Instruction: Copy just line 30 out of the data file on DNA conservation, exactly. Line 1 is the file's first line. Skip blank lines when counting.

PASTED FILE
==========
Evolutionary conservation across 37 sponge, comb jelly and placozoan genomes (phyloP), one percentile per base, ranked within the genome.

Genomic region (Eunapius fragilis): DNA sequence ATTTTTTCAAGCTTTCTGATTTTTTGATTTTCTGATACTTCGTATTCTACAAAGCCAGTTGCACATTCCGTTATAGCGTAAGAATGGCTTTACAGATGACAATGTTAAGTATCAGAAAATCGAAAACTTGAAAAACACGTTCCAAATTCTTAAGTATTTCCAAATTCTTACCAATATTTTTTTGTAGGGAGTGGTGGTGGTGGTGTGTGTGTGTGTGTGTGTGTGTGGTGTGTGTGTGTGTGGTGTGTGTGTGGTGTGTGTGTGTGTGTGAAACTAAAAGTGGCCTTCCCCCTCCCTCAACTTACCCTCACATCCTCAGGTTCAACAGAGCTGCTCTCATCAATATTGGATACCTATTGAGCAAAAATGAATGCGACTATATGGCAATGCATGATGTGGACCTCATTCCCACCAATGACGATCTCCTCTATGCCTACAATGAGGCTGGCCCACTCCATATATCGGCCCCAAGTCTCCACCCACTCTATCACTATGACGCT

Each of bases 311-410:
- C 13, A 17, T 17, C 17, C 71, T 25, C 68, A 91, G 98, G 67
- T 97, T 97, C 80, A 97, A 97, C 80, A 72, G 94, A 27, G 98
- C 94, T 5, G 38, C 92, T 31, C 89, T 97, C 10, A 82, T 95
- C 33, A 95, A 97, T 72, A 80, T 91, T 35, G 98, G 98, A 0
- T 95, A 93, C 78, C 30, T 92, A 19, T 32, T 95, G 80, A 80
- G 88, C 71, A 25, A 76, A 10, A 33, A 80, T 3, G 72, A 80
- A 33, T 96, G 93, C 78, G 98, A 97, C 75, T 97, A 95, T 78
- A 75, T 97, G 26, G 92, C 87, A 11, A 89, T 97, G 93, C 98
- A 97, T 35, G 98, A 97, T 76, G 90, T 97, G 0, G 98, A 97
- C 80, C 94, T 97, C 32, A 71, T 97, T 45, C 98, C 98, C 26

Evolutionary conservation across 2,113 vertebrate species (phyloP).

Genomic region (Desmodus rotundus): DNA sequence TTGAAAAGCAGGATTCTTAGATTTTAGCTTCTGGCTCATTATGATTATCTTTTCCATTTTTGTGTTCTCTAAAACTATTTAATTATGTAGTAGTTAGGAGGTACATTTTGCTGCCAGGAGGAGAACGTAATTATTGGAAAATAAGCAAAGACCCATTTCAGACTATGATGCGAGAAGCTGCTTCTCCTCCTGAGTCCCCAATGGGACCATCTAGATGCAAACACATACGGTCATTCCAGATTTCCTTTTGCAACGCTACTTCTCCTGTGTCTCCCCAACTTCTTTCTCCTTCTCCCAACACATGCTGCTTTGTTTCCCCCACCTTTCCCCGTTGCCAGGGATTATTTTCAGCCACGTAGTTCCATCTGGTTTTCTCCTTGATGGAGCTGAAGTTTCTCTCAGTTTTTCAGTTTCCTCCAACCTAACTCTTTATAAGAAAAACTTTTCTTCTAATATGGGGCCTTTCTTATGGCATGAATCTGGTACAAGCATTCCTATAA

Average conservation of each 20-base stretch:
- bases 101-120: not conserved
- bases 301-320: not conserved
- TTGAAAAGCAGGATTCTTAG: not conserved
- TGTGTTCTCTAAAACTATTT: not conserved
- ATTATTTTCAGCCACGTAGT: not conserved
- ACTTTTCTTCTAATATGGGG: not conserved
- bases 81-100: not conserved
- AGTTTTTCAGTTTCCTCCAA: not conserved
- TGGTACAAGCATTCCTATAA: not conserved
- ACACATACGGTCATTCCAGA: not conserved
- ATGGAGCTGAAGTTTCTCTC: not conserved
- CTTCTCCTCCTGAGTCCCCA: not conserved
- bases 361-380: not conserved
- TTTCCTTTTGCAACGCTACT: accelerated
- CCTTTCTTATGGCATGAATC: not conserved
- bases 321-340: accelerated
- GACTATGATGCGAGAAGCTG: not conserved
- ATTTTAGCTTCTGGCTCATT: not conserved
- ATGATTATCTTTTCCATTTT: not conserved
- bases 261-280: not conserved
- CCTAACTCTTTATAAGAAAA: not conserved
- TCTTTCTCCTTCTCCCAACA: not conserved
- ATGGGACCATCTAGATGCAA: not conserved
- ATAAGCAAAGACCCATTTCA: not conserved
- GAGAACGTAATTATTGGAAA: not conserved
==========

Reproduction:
- TTTCCTTTTGCAACGCTACT: accelerated